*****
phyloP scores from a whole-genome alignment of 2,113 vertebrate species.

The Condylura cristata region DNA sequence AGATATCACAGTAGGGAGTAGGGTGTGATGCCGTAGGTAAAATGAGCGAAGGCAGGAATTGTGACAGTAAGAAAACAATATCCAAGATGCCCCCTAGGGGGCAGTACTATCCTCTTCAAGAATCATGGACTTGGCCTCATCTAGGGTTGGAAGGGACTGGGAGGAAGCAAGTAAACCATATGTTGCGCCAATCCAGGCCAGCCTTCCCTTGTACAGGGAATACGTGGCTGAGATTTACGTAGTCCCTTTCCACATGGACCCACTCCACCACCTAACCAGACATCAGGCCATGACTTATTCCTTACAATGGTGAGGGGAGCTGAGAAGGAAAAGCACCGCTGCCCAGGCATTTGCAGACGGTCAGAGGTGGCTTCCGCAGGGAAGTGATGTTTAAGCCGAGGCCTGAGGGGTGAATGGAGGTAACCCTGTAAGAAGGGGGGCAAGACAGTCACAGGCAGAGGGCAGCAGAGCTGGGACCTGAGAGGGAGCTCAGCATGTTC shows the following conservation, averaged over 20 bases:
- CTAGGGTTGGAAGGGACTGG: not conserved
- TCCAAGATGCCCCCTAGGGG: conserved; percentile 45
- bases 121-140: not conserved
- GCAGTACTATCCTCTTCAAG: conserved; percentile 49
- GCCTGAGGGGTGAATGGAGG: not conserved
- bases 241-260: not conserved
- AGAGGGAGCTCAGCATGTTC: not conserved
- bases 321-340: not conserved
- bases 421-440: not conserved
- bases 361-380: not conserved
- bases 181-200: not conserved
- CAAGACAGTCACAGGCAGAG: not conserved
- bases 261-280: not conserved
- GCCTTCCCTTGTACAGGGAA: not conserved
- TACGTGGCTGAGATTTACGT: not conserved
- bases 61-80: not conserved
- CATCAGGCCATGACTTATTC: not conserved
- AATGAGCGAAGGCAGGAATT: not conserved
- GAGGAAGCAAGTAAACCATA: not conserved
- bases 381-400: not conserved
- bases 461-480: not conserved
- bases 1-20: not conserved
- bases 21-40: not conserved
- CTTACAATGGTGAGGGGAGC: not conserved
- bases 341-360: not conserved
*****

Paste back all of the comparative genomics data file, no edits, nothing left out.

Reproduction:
phyloP scores from a whole-genome alignment of 2,113 vertebrate species.

The Condylura cristata region DNA sequence AGATATCACAGTAGGGAGTAGGGTGTGATGCCGTAGGTAAAATGAGCGAAGGCAGGAATTGTGACAGTAAGAAAACAATATCCAAGATGCCCCCTAGGGGGCAGTACTATCCTCTTCAAGAATCATGGACTTGGCCTCATCTAGGGTTGGAAGGGACTGGGAGGAAGCAAGTAAACCATATGTTGCGCCAATCCAGGCCAGCCTTCCCTTGTACAGGGAATACGTGGCTGAGATTTACGTAGTCCCTTTCCACATGGACCCACTCCACCACCTAACCAGACATCAGGCCATGACTTATTCCTTACAATGGTGAGGGGAGCTGAGAAGGAAAAGCACCGCTGCCCAGGCATTTGCAGACGGTCAGAGGTGGCTTCCGCAGGGAAGTGATGTTTAAGCCGAGGCCTGAGGGGTGAATGGAGGTAACCCTGTAAGAAGGGGGGCAAGACAGTCACAGGCAGAGGGCAGCAGAGCTGGGACCTGAGAGGGAGCTCAGCATGTTC shows the following conservation, averaged over 20 bases:
- CTAGGGTTGGAAGGGACTGG: not conserved
- TCCAAGATGCCCCCTAGGGG: conserved; percentile 45
- bases 121-140: not conserved
- GCAGTACTATCCTCTTCAAG: conserved; percentile 49
- GCCTGAGGGGTGAATGGAGG: not conserved
- bases 241-260: not conserved
- AGAGGGAGCTCAGCATGTTC: not conserved
- bases 321-340: not conserved
- bases 421-440: not conserved
- bases 361-380: not conserved
- bases 181-200: not conserved
- CAAGACAGTCACAGGCAGAG: not conserved
- bases 261-280: not conserved
- GCCTTCCCTTGTACAGGGAA: not conserved
- TACGTGGCTGAGATTTACGT: not conserved
- bases 61-80: not conserved
- CATCAGGCCATGACTTATTC: not conserved
- AATGAGCGAAGGCAGGAATT: not conserved
- GAGGAAGCAAGTAAACCATA: not conserved
- bases 381-400: not conserved
- bases 461-480: not conserved
- bases 1-20: not conserved
- bases 21-40: not conserved
- CTTACAATGGTGAGGGGAGC: not conserved
- bases 341-360: not conserved